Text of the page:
Vietnam At Det 1, we were flying missions that melted into each other and in retrospect, in another theater, would have been considered "medal" material on nearly a daily basis. We on the other hand, only knew we were doing a job to the best of our ability, under often hazardous conditions, with the ultimate goal of always being there and getting our "Brother Warriors" out of trouble safely so they could go home to their loved ones.
Note: by Michael W. Dobson  9815 Reads  Printer-friendly page



Civil War When I left our landing at McConnelsville some twelve months ago, accompanied by a gallant band of veterans, to rejoin the army of the South-West, I but little dreamed of all the vicissitudes through which I was to pass before I should have the pleasure of seeing the faces of my friends again. It is true, from an experience of nearly three years in the field, I was not insensible of the dangers from shot and shell.
Note: by Captain W. W. McCarty.  8358 Reads  Printer-friendly page



Civil War Manassas Junction Va Dec the 15 1861
Dear Cousin
I received your kind and interresting letter a few days ago, I was verry glad to hear from you all and also to hear from my sweat hearts I wan to see them verry bad indeed tho I dont think thare is eny chance for me to git a furlow,
Note: Company D of the 38th Virginia Infantry in Whitmell.  7628 Reads  Printer-friendly page



World War II As the time for the attack on Hitler's Europe approached, General Omar Bradley gathered in Exeter in southern England, the officers of the U.S. divisions that were to make the assault landings in Normandy. Bradley's purpose, no doubt, was to let us meet the man who would command the American ground forces.
Note: by John C. Ausland  8987 Reads  Printer-friendly page



World War II September 25, 1943 was an unforgettable day. It was the day I received my notice to appear at the county court house in Hyattsville, Maryland for my induction into the army. And from there the other inductees and I were taken by bus to Fort Meade, Maryland where we were given uniforms and clothing.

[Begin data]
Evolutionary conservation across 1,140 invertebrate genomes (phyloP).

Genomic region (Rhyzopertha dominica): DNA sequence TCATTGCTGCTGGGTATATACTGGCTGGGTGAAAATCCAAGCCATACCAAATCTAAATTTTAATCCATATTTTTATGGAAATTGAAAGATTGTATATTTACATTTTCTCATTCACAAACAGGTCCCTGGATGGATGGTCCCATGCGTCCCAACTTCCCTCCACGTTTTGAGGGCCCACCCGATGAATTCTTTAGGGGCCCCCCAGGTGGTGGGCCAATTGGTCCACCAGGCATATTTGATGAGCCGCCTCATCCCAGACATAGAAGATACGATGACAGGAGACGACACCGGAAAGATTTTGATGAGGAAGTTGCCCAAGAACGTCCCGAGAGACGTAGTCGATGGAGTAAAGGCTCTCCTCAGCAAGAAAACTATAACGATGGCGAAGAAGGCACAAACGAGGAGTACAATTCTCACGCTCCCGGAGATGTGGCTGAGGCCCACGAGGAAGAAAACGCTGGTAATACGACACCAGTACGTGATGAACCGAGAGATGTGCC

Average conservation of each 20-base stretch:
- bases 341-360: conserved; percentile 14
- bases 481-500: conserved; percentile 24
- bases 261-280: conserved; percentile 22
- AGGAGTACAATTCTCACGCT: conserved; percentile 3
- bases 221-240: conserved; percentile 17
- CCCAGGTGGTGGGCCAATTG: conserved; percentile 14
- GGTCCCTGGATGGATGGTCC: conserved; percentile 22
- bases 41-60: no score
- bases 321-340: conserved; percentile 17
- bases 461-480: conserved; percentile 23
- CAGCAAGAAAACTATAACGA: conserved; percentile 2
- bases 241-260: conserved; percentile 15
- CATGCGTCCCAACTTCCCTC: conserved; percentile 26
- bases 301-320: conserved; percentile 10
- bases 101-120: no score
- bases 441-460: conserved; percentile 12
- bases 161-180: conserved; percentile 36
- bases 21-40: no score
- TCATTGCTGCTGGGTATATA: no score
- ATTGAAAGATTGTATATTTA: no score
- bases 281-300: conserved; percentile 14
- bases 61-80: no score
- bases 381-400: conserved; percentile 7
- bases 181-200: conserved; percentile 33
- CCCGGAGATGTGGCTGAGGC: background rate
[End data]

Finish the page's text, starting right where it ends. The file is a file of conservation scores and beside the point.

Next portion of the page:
9236 Reads  Printer-friendly page



Korea It was July 1951. I was training with the division in Japan on the island of Honshu. The next part of our training was to be a mock invasion on Yokohama Beach. This landing would be exactly like a real invasion. All our vehicles were equipped for land service, but when the orders came down, they were to be retrofitted with snorkels, which would allow them to operate in shallow water such as beaches.
Note: by Bill Arnold, 143d FA 40th ID  9949 Reads  Printer-friendly page



War of 1812 Detroit, 4 August 1812
Sir-I take the earliest opportunity to acquaint your excellence of the surrender of Michillimackinac, under my command to His Britannic majesty's forces under the command of Captain Charles Roberts, on the 17th ult-the particulars of which are as follows:
Note: by Lieutenant Porter Hanks to Brigadier-General Hull.  11096 Reads  Printer-friendly page

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This Day in History
1270: The Seventh Crusade ends by the Treaty of Barbary.

1697: The Treaty of Ryswick ends the war between France and the Grand Alliance.

1899: Two battalions of British troops are cut off, surrounded and forced to surrender to General Petrus Jouberts Boers at Nicholsons Nek.

1918: Turkey signs an armistice with the Allies, agreeing to end hostilities at noon, October 31.

1918: The Italians capture Vittorio Veneto and rout the Austro-Hungarian army.

1941: President Roosevelt, determined to keep the United States out of the war while helping those allies already mired in it, approves $1 billion in Lend-Lease loans to the Soviet Union.

1941: The U.S. destroyer Reuben James, on convoy duty off Iceland, is sunk by a German U-boat with the loss of 96 Americans.

1950: The First Marine Division is ordered to replace the entire South Korean I Corps at the Chosin Reservoir area.

1965: Just miles from Da Nang, U.S. Marines repel an intense attack by successive waves of Viet Cong troops and kill 56 guerrillas. A search of the dead uncovered a sketch of Marine positions written on the body of a 13-year-old Vietnamese boy who had been selling drinks to the Marines the previous day. This incident was indicative of the nature of a war in which even the most seemingly innocent child could be the enemy.

1970: Fighting in the five northern-most provinces comes to a virtual halt as the worst monsoon rains in six years strikes the region.